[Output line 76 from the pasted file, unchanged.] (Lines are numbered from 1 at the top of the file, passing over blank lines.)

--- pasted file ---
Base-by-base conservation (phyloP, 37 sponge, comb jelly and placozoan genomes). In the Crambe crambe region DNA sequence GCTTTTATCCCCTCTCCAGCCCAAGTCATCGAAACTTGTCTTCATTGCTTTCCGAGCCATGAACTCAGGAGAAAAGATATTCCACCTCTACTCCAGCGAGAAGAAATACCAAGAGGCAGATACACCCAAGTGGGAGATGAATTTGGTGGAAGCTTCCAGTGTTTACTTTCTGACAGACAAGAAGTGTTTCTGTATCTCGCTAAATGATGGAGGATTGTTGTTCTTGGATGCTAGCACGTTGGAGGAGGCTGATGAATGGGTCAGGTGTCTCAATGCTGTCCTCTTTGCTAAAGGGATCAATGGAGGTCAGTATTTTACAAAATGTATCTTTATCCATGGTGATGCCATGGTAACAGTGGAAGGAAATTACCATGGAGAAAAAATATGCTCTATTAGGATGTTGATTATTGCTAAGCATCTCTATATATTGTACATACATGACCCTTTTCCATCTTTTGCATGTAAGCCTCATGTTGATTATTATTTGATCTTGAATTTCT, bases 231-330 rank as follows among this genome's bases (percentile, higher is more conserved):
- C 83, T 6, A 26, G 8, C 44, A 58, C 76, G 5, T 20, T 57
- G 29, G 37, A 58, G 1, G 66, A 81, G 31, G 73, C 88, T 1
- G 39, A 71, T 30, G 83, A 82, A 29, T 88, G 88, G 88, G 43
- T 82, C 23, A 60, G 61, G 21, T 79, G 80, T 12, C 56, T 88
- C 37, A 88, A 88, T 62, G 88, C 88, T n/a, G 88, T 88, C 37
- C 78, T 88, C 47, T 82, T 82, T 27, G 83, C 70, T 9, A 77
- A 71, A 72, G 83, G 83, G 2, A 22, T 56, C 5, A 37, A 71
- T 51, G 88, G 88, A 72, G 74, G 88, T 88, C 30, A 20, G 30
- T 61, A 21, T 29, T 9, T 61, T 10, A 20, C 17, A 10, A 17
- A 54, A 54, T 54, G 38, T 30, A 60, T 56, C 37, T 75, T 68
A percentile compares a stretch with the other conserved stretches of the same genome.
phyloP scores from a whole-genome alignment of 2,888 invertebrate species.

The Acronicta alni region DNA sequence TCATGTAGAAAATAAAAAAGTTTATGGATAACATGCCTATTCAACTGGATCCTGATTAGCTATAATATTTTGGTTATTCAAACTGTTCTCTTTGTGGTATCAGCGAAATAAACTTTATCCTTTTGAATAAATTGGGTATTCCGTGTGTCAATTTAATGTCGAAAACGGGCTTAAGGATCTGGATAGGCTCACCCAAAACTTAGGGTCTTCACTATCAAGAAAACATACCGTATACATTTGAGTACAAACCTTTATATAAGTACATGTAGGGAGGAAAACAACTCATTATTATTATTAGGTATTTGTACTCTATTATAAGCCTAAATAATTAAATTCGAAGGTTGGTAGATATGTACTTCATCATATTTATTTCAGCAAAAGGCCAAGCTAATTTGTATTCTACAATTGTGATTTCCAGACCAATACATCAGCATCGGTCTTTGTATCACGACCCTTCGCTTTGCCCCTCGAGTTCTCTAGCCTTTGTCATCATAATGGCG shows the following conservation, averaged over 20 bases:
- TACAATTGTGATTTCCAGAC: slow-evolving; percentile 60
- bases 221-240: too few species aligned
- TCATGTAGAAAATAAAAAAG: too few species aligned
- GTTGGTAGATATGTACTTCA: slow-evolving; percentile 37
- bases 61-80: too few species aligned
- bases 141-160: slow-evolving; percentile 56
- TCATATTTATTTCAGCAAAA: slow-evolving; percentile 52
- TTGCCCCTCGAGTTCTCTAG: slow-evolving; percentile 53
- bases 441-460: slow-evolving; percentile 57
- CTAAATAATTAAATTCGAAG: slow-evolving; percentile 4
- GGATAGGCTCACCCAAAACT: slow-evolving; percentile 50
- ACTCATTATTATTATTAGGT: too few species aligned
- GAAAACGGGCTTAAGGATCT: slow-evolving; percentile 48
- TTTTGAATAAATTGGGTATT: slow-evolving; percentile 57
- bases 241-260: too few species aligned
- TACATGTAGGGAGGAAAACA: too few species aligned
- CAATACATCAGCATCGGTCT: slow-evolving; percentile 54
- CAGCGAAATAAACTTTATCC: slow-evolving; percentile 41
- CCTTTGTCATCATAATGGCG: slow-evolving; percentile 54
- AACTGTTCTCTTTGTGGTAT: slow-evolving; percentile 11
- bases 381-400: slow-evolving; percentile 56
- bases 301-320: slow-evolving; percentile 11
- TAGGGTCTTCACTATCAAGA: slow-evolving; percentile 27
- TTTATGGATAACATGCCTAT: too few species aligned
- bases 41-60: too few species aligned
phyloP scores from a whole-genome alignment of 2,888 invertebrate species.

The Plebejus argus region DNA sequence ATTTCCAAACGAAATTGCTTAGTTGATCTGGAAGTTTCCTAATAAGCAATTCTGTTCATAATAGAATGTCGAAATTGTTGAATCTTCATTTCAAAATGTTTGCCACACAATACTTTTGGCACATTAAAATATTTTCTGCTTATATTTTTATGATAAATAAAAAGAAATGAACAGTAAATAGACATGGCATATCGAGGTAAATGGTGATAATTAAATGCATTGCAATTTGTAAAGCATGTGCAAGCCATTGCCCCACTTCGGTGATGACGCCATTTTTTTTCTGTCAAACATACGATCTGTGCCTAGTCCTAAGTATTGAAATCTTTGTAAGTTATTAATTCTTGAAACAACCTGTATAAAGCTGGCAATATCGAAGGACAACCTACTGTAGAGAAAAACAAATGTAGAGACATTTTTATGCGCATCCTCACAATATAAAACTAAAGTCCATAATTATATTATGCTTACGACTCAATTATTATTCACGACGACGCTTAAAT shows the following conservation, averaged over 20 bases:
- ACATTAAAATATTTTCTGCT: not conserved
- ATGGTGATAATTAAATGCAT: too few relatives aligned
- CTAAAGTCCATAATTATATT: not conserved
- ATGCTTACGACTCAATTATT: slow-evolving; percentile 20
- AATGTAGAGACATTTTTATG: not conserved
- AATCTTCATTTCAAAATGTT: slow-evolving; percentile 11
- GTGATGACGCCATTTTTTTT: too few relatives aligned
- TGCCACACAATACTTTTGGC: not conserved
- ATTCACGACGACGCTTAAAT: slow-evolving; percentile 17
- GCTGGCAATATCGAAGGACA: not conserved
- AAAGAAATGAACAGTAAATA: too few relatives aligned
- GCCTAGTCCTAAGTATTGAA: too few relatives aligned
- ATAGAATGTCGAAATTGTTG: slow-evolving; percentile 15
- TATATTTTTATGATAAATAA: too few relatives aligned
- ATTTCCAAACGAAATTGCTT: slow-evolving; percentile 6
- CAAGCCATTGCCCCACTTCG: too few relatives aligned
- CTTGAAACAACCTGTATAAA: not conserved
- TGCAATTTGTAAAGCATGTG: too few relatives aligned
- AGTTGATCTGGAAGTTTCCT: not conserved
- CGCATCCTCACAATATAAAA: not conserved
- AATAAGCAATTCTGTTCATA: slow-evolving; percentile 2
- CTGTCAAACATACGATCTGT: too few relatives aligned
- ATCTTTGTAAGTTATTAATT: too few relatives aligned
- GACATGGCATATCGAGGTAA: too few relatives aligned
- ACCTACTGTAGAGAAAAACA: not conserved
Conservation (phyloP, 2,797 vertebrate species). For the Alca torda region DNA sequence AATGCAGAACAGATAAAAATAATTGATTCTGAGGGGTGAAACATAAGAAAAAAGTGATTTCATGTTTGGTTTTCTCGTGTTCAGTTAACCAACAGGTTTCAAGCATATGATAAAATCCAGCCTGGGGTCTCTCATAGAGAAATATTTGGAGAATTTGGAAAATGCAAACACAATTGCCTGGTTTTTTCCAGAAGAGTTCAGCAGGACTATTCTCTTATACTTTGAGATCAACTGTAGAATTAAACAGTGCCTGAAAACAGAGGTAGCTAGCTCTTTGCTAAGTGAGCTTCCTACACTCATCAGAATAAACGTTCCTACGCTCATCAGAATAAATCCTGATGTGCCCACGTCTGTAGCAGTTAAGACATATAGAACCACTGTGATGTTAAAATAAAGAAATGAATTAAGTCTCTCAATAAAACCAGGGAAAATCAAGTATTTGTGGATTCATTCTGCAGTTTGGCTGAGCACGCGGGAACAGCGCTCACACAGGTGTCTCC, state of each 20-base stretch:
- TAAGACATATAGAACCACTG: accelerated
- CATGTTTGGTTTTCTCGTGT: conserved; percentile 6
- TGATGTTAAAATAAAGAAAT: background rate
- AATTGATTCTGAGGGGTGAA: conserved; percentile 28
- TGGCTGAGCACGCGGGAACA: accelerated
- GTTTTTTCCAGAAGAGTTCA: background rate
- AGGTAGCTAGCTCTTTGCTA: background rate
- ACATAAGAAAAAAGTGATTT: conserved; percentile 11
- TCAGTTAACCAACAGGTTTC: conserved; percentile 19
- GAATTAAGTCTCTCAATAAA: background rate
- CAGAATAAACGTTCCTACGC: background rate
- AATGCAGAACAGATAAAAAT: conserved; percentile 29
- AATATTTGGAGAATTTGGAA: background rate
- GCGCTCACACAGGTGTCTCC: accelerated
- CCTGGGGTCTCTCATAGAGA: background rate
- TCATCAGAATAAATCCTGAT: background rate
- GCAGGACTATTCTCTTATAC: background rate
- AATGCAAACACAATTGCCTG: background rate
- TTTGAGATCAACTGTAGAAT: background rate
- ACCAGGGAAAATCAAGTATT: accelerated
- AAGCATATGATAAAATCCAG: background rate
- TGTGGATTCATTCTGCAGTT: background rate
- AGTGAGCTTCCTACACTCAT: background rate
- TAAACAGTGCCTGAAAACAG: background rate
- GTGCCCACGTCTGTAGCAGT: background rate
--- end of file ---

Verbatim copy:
- TCAGTTAACCAACAGGTTTC: conserved; percentile 19